The CMA has concerns that Amazon and Google have not been doing enough to tackle fake reviews on their sites.
It will be gathering further information from the two firms to determine whether they may have breached consumer law by taking insufficient action to protect shoppers from such reviews on their sites.
This comes as a result of the initial CMA investigation, launched in May 2020, which assessed several platforms’ internal systems and processes for identifying and dealing with fake reviews.
Tony Wheble, CEO of review and customer insights platform, Feefo argues that the CMA’s investigation is a wake up call to the industry and the only way to ensure accurate reviews is through robust verification processes and an invite only approach to customer feedback.
“The Competition and Markets Authority (CMA) investigation into Amazon and Google demonstrates that fake online reviews are becoming a prevalent problem we should all take seriously,” said Wheble, “I’m sure the CMA’s investigation will provide guidance for the whole industry to take steps to improve and build consumer trust.”
“The pandemic has caused a huge drive in online shopping. Capgemini data shows online sales grew by 74% from 2020 to 2021, and reviews will have played a fundamental role in guiding these purchases. Because of this, people should feel assured the reviews they’re reading are verified and can be trusted, before they hand over their cash. It would be good to see tech leaders like Google and Amazon lead by example and the CMA’s investigation should drive standards and accountability across the industry.”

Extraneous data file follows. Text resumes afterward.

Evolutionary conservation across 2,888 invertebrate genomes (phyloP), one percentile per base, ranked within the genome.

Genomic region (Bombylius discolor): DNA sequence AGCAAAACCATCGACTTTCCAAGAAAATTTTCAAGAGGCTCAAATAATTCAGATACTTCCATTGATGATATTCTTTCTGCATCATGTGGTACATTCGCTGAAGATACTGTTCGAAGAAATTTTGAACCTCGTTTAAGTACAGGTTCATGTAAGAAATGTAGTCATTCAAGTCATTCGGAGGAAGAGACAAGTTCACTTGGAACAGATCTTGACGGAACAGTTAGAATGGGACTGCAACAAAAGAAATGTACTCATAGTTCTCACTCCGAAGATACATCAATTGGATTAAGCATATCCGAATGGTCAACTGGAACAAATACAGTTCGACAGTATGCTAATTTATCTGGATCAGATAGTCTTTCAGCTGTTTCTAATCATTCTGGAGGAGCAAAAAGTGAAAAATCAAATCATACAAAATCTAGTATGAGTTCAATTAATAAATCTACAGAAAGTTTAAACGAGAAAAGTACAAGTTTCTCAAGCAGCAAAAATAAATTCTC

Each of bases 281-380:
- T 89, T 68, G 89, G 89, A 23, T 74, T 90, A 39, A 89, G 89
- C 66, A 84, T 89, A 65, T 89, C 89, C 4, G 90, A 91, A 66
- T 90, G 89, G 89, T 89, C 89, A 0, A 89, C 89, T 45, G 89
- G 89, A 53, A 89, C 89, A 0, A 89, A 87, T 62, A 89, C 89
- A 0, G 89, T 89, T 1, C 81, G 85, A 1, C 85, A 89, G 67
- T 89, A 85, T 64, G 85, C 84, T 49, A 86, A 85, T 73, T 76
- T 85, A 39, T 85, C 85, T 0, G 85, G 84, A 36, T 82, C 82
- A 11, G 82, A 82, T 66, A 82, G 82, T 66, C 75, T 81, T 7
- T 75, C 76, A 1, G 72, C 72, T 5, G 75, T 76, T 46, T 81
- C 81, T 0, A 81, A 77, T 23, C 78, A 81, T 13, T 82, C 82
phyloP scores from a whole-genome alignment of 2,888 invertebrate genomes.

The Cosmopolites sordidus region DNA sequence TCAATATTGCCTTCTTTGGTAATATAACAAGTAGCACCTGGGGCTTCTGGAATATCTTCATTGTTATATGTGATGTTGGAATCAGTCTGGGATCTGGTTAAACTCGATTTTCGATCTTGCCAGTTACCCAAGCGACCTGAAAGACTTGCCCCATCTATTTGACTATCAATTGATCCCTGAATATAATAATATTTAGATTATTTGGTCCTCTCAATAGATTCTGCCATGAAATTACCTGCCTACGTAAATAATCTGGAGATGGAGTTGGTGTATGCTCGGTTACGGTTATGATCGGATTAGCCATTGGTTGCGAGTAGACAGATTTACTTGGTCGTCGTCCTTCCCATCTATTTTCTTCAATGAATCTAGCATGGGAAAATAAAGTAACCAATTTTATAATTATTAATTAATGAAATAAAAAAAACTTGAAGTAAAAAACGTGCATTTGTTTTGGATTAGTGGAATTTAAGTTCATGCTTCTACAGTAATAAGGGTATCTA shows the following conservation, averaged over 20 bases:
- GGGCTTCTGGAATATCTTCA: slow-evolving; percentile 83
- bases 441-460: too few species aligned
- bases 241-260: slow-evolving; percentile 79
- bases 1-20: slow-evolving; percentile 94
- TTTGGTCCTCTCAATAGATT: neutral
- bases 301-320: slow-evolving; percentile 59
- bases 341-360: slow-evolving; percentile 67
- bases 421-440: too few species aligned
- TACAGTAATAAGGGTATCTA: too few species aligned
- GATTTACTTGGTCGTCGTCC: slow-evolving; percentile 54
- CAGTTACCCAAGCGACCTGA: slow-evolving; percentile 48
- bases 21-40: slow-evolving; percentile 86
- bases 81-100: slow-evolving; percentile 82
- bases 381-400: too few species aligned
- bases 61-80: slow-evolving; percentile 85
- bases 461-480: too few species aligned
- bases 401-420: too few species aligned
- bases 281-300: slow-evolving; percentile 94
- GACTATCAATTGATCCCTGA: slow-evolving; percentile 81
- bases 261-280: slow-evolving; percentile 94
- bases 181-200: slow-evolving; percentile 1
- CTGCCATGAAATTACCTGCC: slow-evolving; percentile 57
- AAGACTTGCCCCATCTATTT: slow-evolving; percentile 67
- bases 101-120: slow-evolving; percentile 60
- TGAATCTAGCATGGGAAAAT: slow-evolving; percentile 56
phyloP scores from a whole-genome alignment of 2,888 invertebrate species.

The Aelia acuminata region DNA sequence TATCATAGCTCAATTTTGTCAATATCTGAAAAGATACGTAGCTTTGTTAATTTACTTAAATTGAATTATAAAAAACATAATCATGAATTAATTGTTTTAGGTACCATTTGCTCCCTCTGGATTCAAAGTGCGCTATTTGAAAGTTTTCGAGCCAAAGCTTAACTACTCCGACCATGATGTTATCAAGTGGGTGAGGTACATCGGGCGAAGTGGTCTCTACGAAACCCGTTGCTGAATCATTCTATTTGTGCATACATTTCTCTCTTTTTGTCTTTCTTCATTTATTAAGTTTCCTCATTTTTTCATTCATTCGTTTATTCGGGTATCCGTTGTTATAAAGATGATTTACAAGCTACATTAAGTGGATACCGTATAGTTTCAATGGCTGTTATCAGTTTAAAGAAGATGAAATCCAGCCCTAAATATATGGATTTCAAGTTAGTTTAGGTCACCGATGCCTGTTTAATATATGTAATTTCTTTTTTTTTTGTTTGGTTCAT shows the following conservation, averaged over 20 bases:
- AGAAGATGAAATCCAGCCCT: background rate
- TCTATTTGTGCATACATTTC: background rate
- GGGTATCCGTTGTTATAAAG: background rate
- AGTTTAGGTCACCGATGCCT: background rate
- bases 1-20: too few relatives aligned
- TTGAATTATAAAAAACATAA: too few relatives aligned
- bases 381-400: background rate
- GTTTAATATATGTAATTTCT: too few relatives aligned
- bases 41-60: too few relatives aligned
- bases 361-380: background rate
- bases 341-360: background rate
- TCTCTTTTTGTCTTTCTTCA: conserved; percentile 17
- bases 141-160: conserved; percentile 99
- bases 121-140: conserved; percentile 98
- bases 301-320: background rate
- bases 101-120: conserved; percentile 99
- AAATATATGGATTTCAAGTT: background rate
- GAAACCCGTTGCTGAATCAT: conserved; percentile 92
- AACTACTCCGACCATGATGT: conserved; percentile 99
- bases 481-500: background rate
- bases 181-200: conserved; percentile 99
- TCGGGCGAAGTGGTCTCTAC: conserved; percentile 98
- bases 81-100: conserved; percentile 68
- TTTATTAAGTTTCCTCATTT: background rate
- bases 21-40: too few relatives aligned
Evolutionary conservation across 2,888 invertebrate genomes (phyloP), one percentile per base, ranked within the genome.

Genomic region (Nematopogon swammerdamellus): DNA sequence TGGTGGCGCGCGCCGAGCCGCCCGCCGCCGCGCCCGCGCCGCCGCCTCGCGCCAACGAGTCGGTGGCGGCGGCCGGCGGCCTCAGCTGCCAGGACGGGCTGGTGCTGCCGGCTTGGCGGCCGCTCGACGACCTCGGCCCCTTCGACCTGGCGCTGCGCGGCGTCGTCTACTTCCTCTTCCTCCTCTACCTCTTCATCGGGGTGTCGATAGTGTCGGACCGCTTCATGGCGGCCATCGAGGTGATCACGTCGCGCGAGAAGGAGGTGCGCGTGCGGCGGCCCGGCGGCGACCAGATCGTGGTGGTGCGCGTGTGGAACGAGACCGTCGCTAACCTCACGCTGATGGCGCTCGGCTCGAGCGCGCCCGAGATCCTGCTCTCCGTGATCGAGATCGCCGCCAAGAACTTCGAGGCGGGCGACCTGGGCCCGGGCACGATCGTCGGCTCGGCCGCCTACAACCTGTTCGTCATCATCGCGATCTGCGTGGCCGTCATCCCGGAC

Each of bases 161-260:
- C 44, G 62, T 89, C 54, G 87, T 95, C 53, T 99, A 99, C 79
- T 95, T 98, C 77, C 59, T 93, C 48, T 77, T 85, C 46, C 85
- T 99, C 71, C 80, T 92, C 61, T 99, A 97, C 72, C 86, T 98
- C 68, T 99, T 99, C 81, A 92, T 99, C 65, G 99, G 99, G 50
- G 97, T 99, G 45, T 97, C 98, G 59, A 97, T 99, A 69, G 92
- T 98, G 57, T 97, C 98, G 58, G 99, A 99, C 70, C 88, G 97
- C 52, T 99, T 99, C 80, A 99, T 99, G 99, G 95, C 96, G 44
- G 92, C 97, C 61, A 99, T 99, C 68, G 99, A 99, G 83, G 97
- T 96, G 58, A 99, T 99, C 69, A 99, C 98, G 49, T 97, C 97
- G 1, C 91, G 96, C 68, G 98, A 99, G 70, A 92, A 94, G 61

“Fundamentally, the only way to guarantee real and accurate reviews is to ensure they are posted by real customers. That means robust verification processes to confirm somebody is a buyer before they can leave a review. Invite only review platforms take steps to limit fake reviews, so businesses and their customers can trust every piece of feedback comes from someone who has actually used the product or services. Fake reviews can have serious real-life consequences and it would be encouraging to see more firms taking steps to invest in efforts to tackle fraud and misleading customer feedback.”